By Ope Adetayo
Favour Irabor, a 22-year old university student, lives with her mother and siblings in a church facility in Mushin, one of the most crowded areas of Lagos, Nigeria. The arrangement was only meant to last a few months, the time it would take to secure a more permanent apartment on Lagos mainland. But since they moved into the church in November 2019, their housing hunt has come up empty.
What they had thought would be a straightforward search instead led them down a rabbit hole of endless substandard and prohibitively expensive apartments. The family, who is under pressure to vacate the church facility for personal reasons, is nearing their wits’ end. Renting “in this part of Lagos is a means of exploitation, because I don’t understand why houses are very expensive,” Favour said.
Favour’s experience is not peculiar to her. Almost every house seeker in Lagos, the country’s economic capital where the cost of living is steeply rising, faces a glut of badly managed homes with prices that do not correlate with the conditions of the property.
“The excuse is that everything is now expensive, and that is the umbrella everyone is hiding under,” Moyinoluwa, 22, told Sahelien.com. Moyinoluwa works in an office at Lagos Island, the area of Lagos dominated by the city’s upper class and multinational business chains. She is currently looking to rent an apartment on the mainland due to the skyrocketing costs of housing and living.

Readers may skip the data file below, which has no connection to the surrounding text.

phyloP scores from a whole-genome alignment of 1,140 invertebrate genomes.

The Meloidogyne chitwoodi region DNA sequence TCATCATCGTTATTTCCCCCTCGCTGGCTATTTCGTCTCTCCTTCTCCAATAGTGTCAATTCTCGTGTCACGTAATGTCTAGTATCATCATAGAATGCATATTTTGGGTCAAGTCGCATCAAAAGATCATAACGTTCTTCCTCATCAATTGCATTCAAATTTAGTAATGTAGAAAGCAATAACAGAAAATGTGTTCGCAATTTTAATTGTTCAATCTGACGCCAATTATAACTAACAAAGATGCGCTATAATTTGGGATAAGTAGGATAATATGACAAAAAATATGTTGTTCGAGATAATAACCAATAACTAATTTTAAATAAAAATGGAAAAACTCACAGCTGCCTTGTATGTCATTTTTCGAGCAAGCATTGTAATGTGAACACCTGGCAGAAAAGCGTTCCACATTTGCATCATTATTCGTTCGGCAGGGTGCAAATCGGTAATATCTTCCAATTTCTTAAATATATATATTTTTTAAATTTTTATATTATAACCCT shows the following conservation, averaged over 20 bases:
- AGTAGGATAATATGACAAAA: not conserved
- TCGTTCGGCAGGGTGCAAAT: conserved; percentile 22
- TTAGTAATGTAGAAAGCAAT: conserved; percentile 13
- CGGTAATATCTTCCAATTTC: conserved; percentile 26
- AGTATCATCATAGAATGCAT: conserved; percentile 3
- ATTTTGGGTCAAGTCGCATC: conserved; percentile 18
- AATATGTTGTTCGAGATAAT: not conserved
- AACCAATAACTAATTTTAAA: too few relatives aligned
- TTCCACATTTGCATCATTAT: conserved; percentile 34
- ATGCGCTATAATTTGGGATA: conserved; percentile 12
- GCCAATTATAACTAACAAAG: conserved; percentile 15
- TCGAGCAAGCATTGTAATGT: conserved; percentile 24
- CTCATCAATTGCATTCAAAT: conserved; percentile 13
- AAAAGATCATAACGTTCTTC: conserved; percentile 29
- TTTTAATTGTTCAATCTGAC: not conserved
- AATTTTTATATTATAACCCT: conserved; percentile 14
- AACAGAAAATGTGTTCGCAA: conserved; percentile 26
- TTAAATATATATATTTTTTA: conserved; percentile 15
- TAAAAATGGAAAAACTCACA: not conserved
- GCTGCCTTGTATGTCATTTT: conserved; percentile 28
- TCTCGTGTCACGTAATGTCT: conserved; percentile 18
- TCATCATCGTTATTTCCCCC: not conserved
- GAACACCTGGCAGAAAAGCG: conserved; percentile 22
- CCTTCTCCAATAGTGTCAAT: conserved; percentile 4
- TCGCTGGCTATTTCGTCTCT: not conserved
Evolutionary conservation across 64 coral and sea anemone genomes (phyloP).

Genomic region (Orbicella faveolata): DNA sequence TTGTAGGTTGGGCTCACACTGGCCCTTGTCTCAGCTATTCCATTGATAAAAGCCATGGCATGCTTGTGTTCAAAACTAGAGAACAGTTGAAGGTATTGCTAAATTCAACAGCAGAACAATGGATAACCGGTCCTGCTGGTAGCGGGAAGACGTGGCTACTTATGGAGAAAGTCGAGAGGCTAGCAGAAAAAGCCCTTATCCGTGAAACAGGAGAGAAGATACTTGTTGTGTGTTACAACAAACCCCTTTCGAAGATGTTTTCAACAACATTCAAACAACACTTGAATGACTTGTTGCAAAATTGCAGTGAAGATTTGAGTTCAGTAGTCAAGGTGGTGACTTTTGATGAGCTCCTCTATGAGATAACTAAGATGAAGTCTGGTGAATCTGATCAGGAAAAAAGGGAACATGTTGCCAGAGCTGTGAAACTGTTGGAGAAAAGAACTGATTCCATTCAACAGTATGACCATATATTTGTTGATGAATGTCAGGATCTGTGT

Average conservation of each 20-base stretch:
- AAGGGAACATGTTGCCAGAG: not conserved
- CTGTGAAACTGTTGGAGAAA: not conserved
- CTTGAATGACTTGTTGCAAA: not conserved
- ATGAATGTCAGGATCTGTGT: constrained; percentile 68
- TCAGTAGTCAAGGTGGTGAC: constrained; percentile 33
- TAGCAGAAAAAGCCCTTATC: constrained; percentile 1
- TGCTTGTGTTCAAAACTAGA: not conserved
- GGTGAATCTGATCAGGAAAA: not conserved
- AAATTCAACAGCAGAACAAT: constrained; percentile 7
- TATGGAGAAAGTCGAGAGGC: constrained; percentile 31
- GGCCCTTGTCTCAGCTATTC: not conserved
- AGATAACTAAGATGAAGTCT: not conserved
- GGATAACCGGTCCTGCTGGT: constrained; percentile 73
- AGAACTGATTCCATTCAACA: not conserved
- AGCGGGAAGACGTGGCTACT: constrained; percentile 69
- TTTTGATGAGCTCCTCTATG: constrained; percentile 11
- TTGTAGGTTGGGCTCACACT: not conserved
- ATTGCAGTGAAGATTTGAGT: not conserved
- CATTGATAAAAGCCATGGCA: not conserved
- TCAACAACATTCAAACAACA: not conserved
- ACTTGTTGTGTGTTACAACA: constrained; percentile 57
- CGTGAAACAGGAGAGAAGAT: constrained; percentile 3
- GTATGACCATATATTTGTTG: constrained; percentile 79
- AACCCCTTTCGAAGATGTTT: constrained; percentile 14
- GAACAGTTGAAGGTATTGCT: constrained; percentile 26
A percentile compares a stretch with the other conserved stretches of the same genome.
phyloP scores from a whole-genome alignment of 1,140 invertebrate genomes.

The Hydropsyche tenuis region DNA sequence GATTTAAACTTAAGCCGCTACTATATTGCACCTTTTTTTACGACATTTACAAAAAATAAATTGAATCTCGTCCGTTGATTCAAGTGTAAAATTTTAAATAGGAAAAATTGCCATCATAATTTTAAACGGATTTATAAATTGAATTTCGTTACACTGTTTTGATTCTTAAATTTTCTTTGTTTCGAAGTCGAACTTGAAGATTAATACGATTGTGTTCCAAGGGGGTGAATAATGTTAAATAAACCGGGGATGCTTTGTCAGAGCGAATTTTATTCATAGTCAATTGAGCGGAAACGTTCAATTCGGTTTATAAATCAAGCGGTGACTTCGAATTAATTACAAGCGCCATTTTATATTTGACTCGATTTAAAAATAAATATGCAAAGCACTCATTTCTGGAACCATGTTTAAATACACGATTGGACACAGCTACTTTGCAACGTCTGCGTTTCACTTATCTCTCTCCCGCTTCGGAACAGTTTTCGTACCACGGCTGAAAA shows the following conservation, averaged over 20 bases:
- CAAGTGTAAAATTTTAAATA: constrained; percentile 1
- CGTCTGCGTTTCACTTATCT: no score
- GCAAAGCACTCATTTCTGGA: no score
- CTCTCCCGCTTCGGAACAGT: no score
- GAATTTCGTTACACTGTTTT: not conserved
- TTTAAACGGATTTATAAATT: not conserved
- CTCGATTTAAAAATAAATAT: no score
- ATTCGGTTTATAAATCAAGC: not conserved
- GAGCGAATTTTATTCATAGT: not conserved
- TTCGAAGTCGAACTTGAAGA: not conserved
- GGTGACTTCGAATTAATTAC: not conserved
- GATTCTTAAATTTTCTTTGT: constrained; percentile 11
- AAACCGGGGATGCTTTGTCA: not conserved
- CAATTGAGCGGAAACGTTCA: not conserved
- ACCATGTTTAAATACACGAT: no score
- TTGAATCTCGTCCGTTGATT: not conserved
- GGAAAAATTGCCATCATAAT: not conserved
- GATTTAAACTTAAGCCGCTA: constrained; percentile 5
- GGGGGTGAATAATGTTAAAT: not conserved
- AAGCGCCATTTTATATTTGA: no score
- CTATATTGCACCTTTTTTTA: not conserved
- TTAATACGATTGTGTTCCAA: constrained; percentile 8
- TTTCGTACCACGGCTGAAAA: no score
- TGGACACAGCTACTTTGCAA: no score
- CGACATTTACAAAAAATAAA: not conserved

Mutyhullahi Adesola, a trained real estate agent and a member of the National Institute of Estate Surveyors and Valuers (NIESV), blames the rising costs on Nigeria’s banking system. Most property owners rely on commercial loans with high interest rates to develop properties, pushing developers and landlords to charge tenants multiple years in advance.
“Banks give commercial rates for housing development, and if you take a commercial loan for developing a property, you cannot get your return until five to seven years. It is a long-term project for you to recoup your capital, and that is why some landlords take two to three years in advance. It should normally be monthly or every six months,” Adesola explained.
The advance for many single rooms in tenement houses—where the kitchen and bathroom are shared by everyone—is usually between 80,000 and 100,000 naira ($205 to $256), and for self-contained apartments and flats, the prices are much higher. This pricing makes most apartments beyond the reach of people with average income residing in Lagos. Nigeria’s minimum wage is 30,000 naira ($73).